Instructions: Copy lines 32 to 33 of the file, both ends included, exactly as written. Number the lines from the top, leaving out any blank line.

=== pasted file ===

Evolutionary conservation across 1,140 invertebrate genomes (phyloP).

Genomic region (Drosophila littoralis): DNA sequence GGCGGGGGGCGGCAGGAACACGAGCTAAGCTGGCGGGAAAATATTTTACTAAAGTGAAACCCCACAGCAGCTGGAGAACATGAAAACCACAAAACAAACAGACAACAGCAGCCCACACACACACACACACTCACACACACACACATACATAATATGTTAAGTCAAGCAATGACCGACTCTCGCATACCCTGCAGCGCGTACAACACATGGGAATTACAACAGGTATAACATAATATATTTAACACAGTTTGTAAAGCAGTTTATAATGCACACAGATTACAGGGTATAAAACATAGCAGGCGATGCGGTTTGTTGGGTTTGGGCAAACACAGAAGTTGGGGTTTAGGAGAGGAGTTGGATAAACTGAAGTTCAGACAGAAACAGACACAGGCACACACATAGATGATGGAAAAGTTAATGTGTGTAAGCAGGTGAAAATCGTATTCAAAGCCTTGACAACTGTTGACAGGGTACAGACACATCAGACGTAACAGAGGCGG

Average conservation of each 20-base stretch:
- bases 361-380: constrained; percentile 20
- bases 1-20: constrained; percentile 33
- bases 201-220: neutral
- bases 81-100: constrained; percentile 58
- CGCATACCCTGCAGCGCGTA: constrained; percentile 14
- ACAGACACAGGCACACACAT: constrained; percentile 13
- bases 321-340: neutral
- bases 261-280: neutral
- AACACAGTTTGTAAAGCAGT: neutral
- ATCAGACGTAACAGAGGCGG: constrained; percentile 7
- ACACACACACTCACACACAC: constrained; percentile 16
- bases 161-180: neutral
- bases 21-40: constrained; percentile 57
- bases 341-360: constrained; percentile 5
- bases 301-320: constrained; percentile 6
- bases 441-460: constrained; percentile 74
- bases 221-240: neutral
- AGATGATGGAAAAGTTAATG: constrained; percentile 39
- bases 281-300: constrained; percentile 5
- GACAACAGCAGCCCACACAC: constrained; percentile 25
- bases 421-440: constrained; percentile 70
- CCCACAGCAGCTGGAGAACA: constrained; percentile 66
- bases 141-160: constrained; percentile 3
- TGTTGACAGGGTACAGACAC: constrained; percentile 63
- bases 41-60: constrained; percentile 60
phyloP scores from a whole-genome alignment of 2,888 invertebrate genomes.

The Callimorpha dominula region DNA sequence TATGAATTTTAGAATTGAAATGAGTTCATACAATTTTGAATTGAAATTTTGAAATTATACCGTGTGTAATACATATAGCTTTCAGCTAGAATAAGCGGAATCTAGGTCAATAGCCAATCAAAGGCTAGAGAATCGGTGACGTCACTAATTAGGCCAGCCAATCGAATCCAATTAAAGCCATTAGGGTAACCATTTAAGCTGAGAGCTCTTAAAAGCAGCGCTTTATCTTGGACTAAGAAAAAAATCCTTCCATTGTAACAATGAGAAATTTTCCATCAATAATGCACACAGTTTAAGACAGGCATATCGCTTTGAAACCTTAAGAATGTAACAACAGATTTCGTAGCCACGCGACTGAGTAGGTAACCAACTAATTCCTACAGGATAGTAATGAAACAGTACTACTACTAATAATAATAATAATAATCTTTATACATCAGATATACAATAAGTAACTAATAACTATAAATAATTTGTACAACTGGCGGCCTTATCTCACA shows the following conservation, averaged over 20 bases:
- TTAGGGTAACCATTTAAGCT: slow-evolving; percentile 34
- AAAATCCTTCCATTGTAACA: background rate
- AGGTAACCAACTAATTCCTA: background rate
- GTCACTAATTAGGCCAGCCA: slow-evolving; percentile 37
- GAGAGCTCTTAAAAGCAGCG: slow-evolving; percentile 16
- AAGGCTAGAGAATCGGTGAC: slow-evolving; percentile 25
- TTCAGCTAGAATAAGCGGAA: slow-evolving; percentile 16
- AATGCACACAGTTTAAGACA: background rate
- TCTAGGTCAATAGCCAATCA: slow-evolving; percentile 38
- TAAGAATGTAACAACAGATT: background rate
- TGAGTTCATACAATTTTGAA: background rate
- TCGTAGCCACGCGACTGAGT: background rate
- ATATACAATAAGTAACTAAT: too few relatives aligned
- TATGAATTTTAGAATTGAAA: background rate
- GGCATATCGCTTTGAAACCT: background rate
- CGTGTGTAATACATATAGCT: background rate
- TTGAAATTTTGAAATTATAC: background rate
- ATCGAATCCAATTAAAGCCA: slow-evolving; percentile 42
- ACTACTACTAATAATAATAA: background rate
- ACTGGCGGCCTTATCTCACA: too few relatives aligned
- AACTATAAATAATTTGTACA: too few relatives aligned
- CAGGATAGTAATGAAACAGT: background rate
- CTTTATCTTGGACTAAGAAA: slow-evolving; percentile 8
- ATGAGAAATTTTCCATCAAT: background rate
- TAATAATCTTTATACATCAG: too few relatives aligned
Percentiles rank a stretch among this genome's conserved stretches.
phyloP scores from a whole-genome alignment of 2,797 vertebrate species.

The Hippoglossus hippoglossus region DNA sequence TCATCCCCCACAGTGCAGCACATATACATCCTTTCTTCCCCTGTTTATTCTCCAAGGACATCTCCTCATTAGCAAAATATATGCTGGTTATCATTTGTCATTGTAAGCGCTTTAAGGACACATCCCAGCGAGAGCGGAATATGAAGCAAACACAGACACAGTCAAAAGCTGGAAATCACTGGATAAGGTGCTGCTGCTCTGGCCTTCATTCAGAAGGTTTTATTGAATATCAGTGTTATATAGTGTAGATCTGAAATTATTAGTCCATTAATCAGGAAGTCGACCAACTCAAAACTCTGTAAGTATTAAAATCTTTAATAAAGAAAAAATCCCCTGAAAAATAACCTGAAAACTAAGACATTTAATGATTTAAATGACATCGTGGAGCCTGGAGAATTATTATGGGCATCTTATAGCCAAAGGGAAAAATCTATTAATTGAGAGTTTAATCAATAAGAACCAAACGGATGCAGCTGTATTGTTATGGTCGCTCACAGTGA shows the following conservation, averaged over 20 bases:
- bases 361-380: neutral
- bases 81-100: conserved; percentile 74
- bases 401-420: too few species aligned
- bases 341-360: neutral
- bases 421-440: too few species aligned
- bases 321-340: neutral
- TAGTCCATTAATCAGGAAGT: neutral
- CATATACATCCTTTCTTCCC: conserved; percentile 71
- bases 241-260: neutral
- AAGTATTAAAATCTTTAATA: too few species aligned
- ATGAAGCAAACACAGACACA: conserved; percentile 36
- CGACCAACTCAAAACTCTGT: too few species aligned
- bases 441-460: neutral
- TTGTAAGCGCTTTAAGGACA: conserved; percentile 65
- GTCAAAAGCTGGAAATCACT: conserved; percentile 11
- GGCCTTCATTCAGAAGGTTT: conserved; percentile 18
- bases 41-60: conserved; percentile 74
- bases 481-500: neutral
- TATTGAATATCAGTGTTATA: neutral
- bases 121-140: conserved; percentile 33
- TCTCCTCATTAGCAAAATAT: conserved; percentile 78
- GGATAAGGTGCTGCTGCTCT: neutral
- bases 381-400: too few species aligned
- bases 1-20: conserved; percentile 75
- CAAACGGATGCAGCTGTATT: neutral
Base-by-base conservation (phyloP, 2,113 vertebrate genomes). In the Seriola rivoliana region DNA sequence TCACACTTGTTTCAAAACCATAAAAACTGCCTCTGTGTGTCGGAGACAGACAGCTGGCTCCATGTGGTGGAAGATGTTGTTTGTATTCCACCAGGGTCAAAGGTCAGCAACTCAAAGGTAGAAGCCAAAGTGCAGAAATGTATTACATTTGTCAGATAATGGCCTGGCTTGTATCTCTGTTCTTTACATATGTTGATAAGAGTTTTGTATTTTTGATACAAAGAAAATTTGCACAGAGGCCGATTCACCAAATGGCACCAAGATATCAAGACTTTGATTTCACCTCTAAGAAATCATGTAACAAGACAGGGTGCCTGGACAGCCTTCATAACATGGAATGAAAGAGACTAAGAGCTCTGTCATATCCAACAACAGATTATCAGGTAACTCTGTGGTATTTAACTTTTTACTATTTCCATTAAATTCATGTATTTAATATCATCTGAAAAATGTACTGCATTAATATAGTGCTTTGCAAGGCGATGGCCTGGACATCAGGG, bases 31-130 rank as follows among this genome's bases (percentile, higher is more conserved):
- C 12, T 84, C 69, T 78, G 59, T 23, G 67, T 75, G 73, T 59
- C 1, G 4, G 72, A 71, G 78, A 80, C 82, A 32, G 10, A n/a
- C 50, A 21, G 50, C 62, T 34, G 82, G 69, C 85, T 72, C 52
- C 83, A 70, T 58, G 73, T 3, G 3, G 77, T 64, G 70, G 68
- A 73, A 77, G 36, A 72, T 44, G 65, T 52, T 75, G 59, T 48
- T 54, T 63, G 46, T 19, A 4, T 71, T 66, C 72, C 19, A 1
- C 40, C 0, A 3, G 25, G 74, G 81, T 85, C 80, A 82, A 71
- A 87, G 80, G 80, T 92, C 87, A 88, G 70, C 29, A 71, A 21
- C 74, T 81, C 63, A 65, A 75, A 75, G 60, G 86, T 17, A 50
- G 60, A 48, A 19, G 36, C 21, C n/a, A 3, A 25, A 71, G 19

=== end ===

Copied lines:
- AAAATCCTTCCATTGTAACA: background rate
- AGGTAACCAACTAATTCCTA: background rate